The term "bulk mail" refers to larger quantities of mail prepared for mailing at reduced postage rates. In business, the term "bulk mail" means discounted First-Class Mail and advertising mail (called "Standard Mail" by the Postal Service). Discounted rates are available for other classes of mail, too. The Postal Service uses the terms "bulk" and "presorted" interchangeably.
Bulk rates are discounted from "single-piece" rates. "Single-piece" means that you pay the full postage rate; when you put a 42-cent stamp on a letter, you're paying the single-piece rate. Many mailers pay single-piece rates even though they are doing large mailings. Why? Because they don’t want to do any extra preparation work—they don’t have the time, or it’s just not cost effective for their business. Business Mail 101 will help you make smart choices about your own mail to determine if bulk rates are right for you.
The Postal Service offers discounts for bulk mailings because you do some of the work that otherwise would have to be done by the Postal Service (for example, sorting the mail by ZIP Code or transporting the mail to a different postal facility). Everyone benefits from this "worksharing." Mailers make an investment in time and technology, and the Postal Service’s costs are reduced and you pay less postage.
Direct marketing is the use of postal mail sent in bulk for the purposes of marketing, advertising, or promotion. It is used by businesses, non-profit organizations, and political candidates alike.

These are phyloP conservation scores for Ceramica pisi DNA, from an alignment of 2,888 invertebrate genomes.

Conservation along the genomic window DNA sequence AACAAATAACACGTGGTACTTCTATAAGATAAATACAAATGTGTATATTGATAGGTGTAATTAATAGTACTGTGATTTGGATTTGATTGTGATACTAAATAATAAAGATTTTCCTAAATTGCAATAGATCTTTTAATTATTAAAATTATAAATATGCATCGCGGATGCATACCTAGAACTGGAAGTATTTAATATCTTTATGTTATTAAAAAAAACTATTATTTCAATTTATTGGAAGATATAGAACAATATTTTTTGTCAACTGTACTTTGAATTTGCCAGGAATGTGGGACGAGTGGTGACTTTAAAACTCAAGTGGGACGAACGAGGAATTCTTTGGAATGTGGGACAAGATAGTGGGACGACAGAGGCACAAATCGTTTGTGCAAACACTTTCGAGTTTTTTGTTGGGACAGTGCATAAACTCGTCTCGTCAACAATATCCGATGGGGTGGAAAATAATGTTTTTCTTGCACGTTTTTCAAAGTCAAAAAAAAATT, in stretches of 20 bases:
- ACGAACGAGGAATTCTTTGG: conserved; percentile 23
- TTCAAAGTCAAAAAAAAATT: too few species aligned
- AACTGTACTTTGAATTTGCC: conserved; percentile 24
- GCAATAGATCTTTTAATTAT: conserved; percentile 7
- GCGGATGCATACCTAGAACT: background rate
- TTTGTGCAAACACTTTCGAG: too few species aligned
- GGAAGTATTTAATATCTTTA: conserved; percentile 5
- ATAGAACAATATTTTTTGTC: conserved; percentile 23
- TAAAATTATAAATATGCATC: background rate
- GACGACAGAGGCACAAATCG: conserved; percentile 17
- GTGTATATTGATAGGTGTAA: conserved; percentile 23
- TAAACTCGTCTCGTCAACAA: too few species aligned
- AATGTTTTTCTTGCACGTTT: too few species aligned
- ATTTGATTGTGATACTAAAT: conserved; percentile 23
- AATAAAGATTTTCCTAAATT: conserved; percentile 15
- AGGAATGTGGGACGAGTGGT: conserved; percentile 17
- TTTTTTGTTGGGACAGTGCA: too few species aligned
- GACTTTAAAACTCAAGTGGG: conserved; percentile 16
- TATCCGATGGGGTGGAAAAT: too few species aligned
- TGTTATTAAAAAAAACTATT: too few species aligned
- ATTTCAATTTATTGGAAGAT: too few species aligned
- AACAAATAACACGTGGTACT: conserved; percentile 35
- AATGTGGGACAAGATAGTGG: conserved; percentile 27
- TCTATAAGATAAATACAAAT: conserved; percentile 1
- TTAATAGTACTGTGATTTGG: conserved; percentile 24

Typically, direct mail sent in bulk is mailed at a discounted postal rate from individual letters, with a special bulk mailing rate available by obtaining a bulk mail permit from the post office.
Opting out of junk mail
Direct mailers use mailing lists of likely prospects which they buy or rent from bulk mailing list brokers, and in turn trade or sell the names and addresses of their customers with these mailing list brokers and with other business and organizations. Many people do not like to receive bulk mail they did not ask for, so in the United States the Direct Marketing Association maintains an opt-out list . This list is only partially effective as many direct mailers are not members of the Direct Marketing Association. Another technique to curtail the amount of bulk mail one receives is asking every business and organization with which one does business through the mail to not sell or trade your name and address with any other company.
A detailed and well-written guide is here.
Political direct mail
Direct mail has become a common fundraising and organizing method for political groups. The use of direct mail for political organizing was pioneered by conservative activist, Richard Viguerie starting in 1965.